Seventeen: Ending Violence in Schools


By Tomi Simmons

March fourteenth marked the one month tragedy of the Parkland High School mass shooting. In response to this, many schools decided to perform a walkout as a protest to gun violences at ten am. Although there were many protests, school walkouts, and memorials at ten am; McPherson College held a memorial for seventeen minutes at noon at the gazebo on campus. Students, faculty members and community members were invited to attend. It was held at noon in hopes of a higher participation due to the fact it was midterms week.

The event was created by Professor Shane Kirchnerong, when the nation began talking about doing one after the Parkland shooting. The entire nation has begun to speak up about  violence in schools and what needs to be done to stop it. The walk out was one of the efforts to raise awareness about gun control, violence, and it served as a memorial for the people who have passed away.

When asked about what made him come up with the idea, Professor Shane Kirchnerong stated, “I had heard about the nation wide movement to do something, and for something to happen here, I felt their needed to be structure to it.”  In addition to the professor, the Brethren Church Youth group also helped come up with the event.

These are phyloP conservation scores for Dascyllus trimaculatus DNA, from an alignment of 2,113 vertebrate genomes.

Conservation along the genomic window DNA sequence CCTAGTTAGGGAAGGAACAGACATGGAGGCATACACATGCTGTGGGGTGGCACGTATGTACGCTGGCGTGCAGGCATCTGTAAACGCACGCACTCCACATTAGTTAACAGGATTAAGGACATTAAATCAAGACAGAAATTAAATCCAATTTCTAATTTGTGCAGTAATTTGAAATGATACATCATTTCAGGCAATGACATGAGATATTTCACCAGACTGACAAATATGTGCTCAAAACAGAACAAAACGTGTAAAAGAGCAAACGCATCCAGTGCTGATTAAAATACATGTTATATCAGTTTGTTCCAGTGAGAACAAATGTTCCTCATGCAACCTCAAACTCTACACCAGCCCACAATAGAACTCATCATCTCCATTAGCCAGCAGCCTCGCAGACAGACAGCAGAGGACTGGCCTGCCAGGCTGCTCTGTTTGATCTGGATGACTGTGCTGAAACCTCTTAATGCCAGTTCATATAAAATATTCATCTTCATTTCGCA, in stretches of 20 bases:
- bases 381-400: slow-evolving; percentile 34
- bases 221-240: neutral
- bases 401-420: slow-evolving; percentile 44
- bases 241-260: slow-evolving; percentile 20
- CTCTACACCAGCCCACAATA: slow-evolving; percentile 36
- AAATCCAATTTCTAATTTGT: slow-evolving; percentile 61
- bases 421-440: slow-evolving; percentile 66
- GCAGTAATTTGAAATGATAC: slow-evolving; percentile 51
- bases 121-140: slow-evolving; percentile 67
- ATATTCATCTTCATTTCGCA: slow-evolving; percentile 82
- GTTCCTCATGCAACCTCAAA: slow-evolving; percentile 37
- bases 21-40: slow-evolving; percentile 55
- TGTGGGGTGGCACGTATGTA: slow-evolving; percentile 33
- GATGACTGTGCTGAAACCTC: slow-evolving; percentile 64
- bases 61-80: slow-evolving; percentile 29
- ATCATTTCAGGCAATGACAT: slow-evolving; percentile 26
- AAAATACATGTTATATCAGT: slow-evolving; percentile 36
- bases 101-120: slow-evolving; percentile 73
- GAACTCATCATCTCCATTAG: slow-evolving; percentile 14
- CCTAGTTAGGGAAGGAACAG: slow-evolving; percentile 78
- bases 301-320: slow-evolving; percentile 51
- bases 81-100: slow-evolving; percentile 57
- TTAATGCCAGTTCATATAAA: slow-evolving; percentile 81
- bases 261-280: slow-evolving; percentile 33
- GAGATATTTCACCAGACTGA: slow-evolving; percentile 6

At noon near the gazebo on McPherson College campus, around thirty people showed up to pay respect for the seventeen people who passed away. Seventeen people present were given a name of a victim from the Parkland Shooting to read aloud during those seventeen minutes. After a name was read, the entire group stated in unison, “Today we stand together to say enough.” Along with the name of the student, there was a detail about them that impacted who they were. Student Courtney Weesner said about the event, “Today was really powerful, and I’m so proud to go to a college where these discussions are encouraged. I came out today because students shouldn’t be afraid to go to school, an institution that is supposed to be a safe place. I came out today because I want change.”

February fourteenth, through a tragedy, seems to have been the wake up point for America to be discussing change and safety in schools. This starts even right here at McPherson College.